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During the Early-style Stoneware period, the Youngnam region witnessed the appearance of pottery similar to that intensively excavated in the Haman area. Various arguments representing different viewpoints have been presented regarding this phenomenon. Although the kilns were limited to the Haman area, Haman-style pottery has been found throughout the Gimhae and Busan areas. It is therefore possible that pottery originating in the Haman area may have moved into other places. This study thus aims to examine the distribution pattern of Haman-style pottery. It also looks into the background of this phenomena by identifying Haman-style pottery and by assuming its movement and influences. Based on changes in distribution pattern, Haman-made pottery can be divided into three phases. The distribution of Haman-made pottery began in the latter half of the 3rd century AD. Only one or two examples of paddled pottery with corded ware design have been identified in limited areas. In the 4th century, the distribution of Haman-style pottery expanded greatly in terms of range, quantity and type. The areas showing the distribution of this pottery type can be divided into 1) the East Nakdong River region (including Gimhae and Changwon), 2) the Southern West Nakdong River region, and 3) the Northern West Nakdong River region. Finally, the fourth quarter of the 4th century to the first quarter of the 5th century witnessed a significant decrease in terms of both the range and amount of pottery distributed. To conclude, the above changes in distribution pattern may be seen to directly reflect the distribution network of Haman-made pottery. In other words, the changing patterns of distribution represent the formation and development of the Haman-made pottery distribution network. The distribution network of Haman-made pottery was set up in the latter half of the 3rd century AD, followed by the establishment of two distribution spheres (located in the eastern area of Nakdong River and the southern area west of Nakdong River) in the 4th century. Both distribution spheres were wide reaching but each contained different characteristics. In the eastern area of Nakdong River, a good relationship appears to have been maintained between Haman and Gyeongju. In the southern area west of Nakdong River, it appears that Haman may have taken advantage of foreign trade through the Nam River and Masan Bay. Written records concerning “the war between eight countries which took place on the river/sea (浦上八國戰 爭)” may be considered in reference to this, but the nature, period, and countries involved in this war remain unclear. The two distribution spheres continued into the fourth quarter of the 4th century to the first quarter of the 5th century, but witnessed decline in terms of the type, amount and range of pottery distributed. This indicates that the meaning of Haman-style pottery changed considerably at this time.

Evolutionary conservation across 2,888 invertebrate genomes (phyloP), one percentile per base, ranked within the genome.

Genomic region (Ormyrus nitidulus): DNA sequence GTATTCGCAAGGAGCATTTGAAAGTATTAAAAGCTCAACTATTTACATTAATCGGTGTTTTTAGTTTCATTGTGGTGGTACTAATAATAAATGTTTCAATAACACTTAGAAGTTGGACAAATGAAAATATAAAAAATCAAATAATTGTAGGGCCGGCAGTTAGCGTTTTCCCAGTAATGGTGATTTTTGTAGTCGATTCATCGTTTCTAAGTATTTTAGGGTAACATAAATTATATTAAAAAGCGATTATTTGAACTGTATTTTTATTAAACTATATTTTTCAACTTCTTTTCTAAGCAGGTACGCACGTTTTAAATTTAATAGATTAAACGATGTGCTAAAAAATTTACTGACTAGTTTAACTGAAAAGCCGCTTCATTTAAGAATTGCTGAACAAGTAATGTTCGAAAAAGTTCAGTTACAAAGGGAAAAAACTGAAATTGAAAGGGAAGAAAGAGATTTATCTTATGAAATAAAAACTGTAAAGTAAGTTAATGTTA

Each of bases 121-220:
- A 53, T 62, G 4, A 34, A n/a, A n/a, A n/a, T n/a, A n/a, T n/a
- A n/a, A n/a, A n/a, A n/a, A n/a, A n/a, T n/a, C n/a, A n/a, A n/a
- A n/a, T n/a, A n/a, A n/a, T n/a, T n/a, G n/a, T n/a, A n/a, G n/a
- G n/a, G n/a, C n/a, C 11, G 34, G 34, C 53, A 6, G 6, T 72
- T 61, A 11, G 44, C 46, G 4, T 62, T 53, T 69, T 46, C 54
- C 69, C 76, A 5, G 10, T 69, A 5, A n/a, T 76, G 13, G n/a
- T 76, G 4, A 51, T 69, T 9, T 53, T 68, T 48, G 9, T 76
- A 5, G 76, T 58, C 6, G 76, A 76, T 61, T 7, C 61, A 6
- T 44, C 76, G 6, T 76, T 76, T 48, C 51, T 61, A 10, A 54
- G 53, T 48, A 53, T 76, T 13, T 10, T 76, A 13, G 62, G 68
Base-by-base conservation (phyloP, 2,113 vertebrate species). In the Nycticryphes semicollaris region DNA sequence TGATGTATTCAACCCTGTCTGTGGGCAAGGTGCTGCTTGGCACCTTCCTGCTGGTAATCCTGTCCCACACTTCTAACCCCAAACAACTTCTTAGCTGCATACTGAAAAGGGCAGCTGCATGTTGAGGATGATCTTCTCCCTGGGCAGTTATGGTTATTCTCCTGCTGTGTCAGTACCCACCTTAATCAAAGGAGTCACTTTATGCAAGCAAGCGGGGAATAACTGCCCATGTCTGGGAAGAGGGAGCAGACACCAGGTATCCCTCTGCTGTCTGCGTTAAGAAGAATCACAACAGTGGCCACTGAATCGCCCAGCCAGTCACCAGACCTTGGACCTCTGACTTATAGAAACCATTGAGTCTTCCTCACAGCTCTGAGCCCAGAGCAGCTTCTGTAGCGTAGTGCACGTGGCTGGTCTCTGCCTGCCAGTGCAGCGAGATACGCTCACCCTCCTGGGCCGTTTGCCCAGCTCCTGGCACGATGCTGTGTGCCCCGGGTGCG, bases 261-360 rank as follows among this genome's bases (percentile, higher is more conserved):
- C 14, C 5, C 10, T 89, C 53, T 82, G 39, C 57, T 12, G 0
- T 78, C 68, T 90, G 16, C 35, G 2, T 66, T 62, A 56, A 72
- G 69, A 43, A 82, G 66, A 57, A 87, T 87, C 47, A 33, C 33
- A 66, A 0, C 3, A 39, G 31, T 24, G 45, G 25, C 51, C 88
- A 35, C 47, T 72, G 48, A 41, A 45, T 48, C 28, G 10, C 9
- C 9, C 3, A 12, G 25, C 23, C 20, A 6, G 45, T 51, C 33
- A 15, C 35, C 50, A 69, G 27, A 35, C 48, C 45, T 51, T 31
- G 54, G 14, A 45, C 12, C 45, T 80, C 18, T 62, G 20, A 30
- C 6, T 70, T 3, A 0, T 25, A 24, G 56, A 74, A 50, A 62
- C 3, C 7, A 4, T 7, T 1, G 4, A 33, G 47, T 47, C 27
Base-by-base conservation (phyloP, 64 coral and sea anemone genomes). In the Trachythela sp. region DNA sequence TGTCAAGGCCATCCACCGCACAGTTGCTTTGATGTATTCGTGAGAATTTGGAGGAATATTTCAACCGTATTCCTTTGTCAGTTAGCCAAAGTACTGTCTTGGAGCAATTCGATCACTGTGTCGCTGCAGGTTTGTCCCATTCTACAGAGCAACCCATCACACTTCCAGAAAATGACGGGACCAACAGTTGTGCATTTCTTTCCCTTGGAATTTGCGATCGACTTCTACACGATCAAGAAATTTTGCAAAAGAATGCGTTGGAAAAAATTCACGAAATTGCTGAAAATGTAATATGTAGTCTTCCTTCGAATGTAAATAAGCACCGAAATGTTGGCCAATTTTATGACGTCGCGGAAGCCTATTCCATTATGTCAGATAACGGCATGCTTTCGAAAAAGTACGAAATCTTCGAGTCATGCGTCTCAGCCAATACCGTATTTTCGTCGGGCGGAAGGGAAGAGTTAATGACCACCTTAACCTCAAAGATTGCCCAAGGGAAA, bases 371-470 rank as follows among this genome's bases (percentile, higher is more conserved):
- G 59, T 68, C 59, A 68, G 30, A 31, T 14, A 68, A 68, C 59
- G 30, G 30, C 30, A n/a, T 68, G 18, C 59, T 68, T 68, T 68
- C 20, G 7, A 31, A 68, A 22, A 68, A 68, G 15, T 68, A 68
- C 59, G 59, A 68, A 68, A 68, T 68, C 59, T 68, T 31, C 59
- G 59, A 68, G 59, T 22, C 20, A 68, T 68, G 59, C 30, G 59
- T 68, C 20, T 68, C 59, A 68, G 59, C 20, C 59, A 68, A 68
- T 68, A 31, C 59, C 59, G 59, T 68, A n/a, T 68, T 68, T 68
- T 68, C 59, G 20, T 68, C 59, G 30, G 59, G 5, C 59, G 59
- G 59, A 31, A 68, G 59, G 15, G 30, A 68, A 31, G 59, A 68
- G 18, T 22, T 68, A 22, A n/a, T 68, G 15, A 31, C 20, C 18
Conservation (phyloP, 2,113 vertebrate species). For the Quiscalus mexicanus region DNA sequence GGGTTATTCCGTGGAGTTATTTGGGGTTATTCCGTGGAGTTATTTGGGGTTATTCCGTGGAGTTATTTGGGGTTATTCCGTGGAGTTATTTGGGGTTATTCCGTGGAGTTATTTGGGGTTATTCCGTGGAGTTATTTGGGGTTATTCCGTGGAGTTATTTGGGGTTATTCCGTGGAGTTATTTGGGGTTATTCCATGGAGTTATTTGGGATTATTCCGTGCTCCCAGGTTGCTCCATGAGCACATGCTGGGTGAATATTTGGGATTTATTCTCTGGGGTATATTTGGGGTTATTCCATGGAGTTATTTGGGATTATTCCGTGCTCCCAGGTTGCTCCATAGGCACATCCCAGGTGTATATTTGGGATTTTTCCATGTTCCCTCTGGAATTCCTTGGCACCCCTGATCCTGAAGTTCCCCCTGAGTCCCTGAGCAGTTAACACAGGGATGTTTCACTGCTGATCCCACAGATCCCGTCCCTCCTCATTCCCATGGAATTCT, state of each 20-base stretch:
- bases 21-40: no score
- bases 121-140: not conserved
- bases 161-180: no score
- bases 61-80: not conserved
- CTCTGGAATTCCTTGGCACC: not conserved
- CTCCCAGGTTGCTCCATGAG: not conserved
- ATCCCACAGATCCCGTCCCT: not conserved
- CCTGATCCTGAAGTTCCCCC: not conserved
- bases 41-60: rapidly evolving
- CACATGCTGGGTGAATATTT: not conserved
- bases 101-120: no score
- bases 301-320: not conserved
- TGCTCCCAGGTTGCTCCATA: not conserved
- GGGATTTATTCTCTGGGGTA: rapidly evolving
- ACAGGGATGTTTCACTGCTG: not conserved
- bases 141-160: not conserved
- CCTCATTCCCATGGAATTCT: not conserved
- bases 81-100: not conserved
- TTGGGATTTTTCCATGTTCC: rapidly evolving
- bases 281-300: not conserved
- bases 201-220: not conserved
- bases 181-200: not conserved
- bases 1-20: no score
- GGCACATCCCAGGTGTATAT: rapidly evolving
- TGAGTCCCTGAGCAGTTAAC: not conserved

During the Early-style Stoneware period, the Youngnam region witnessed the appearance of pottery similar to that intensively excavated in the Haman area. Various arguments representing different viewpoints have been presented regarding this phenomenon. Although the kilns were limited to the Haman area, Haman-style pottery has been found throughout the Gimhae and Busan areas. It is therefore possible that pottery originating in the Haman area may have moved into other places. This study thus aims to examine the distribution pattern of Haman-style pottery. It also looks into the background of this phenomena by identifying Haman-style pottery and by assuming its movement and influences. Based on changes in distribution pattern, Haman-made pottery can be divided into three phases. The distribution of Haman-made pottery began in the latter half of the 3rd century AD. Only one or two examples of paddled pottery with corded ware design have been identified in limited areas. In the 4th century, the distribution of Haman-style pottery expanded greatly in terms of range, quantity and type. The areas showing the distribution of this pottery type can be divided into 1) the East Nakdong River region (including Gimhae and Changwon), 2) the Southern West Nakdong River region, and 3) the Northern West Nakdong River region. Finally, the fourth quarter of the 4th century to the first quarter of the 5th century witnessed a significant decrease in terms of both the range and amount of pottery distributed. To conclude, the above changes in distribution pattern may be seen to directly reflect the distribution network of Haman-made pottery. In other words, the changing patterns of distribution represent the formation and development of the Haman-made pottery distribution network. The distribution network of Haman-made pottery was set up in the latter half of the 3rd century AD, followed by the establishment of two distribution spheres (located in the eastern area of Nakdong River and the southern area west of Nakdong River) in the 4th century. Both distribution spheres were wide reaching but each contained different characteristics. In the eastern area of Nakdong River, a good relationship appears to have been maintained between Haman and Gyeongju. In the southern area west of Nakdong River, it appears that Haman may have taken advantage of foreign trade through the Nam River and Masan Bay. Written records concerning “the war between eight countries which took place on the river/sea (浦上八國戰 爭)” may be considered in reference to this, but the nature, period, and countries involved in this war remain unclear. The two distribution spheres continued into the fourth quarter of the 4th century to the first quarter of the 5th century, but witnessed decline in terms of the type, amount and range of pottery distributed. This indicates that the meaning of Haman-style pottery changed considerably at this time.